Depth from Motion

This is a rambling, 14 minute series of explorations of depth from motion-defined stimuli, with voiceover — more of a podcast that was a video letter to a colleague. The point of the demonstrations is to show that shapes defined by motion can be fused to produce depth. So a square with leftward moving dots within it but on background of motion to the right in one eye will fuse with a similar square from the other eye to produce an impression of depth. The key point is that the random dot motion is uncorrelated in the two eyes and yet does not veto the fusion. All that is matched is the motion-defined shape. There are some limits though, the two motions must be in similar directions to fuse.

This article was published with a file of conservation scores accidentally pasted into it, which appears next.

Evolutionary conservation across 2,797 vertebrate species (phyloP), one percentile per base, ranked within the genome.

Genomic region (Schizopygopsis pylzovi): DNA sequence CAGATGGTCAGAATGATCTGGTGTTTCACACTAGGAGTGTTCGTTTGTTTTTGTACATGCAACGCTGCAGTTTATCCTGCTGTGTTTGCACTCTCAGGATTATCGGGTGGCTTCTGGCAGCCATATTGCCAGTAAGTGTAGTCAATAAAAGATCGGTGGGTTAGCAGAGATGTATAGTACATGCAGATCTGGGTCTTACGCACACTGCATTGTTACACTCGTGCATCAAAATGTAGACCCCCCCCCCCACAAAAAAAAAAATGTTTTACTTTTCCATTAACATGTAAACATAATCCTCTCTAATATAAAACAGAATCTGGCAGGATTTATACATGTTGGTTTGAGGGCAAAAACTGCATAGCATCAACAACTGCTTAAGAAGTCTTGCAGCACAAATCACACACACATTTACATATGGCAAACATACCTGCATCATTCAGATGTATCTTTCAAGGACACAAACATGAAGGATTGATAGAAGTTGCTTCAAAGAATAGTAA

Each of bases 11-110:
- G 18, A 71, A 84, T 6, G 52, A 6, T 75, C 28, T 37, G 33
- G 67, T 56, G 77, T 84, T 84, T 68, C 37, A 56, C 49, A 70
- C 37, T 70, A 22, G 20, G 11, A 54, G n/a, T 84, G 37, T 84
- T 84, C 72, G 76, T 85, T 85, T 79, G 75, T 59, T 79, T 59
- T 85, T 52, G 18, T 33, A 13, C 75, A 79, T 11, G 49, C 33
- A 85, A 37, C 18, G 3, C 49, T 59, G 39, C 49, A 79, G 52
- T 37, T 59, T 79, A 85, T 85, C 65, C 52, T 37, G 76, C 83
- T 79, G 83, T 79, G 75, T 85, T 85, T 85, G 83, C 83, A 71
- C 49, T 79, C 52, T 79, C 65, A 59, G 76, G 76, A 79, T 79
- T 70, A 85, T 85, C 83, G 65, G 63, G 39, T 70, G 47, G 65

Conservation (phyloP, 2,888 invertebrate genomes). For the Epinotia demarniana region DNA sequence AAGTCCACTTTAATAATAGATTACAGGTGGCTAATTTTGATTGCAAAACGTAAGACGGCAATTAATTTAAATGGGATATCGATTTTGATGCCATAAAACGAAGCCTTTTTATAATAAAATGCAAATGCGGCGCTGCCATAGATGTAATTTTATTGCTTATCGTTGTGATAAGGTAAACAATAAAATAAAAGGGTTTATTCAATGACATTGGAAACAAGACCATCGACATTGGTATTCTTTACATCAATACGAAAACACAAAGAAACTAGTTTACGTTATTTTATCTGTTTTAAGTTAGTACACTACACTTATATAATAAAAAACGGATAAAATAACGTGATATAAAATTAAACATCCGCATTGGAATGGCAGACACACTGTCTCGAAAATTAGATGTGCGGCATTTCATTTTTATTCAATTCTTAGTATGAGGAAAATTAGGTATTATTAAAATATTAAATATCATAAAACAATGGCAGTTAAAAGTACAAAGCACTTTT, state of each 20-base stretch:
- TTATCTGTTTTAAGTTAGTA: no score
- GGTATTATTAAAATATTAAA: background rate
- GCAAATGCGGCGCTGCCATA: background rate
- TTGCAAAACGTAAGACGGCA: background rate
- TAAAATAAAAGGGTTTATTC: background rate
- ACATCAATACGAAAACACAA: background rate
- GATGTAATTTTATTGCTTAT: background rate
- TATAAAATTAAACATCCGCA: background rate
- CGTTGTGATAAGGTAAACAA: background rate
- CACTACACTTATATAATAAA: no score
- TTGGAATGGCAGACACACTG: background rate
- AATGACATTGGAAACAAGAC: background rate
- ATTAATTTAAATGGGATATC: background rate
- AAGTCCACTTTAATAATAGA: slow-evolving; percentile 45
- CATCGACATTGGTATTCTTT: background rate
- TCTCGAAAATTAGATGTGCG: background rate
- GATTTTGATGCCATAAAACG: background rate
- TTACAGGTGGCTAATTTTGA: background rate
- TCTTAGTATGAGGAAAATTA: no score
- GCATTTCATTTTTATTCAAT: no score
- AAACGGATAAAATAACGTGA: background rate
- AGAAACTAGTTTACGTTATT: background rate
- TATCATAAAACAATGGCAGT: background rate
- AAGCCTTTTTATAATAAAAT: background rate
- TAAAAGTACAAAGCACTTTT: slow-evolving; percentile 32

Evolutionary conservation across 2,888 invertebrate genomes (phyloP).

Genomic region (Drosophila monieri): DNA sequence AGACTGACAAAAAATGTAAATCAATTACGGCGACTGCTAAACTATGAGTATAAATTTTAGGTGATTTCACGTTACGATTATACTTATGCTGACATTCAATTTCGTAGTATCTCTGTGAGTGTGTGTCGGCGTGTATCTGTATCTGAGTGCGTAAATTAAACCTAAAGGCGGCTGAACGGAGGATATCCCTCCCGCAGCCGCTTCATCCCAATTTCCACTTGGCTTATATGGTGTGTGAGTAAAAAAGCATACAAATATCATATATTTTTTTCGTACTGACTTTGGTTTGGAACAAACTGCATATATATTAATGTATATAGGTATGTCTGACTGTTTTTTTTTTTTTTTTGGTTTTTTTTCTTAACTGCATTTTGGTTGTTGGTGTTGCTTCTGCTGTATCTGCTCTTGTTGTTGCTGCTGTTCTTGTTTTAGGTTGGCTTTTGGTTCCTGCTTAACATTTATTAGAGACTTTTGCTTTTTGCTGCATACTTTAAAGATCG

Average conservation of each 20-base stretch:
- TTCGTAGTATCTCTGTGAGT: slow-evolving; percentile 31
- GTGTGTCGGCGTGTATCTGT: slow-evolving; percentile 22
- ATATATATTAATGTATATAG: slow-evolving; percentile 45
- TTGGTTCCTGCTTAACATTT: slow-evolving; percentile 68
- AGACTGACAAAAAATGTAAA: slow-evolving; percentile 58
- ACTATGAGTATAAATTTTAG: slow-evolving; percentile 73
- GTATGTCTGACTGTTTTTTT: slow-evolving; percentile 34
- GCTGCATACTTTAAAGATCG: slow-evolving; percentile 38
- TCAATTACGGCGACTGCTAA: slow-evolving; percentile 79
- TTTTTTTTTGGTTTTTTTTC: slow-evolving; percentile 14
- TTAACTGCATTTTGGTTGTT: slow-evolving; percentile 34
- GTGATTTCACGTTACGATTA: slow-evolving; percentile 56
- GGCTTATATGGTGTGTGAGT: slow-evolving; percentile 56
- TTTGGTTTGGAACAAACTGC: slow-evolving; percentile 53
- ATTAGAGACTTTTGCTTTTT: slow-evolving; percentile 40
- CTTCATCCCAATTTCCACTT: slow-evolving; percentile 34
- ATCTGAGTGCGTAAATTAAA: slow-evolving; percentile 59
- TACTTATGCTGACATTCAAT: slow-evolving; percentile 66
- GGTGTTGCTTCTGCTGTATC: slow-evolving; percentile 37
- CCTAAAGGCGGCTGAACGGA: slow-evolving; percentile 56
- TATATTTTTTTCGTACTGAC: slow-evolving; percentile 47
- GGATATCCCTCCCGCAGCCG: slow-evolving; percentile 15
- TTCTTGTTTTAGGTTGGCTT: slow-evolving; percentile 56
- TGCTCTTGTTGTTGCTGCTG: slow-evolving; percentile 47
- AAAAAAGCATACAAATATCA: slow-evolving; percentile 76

At the end of the video, some cross-modal versions of illusions and of apparent motion are presented to compare to the constraints seen for depth.

WARNING — the entire series requires free fusing a left and right image, not something everyone can do. So if you can, get ready to cross your eyes (or diverge) as soon as the movie begins. The first few minutes use a particularly difficult stimulus to fuse, apologies. These are followed by an easier version.

Depth from uncorrelated motion
when video starts, free fuse please, then you should see three outline squares, the middle one is the one to watch, it will have depth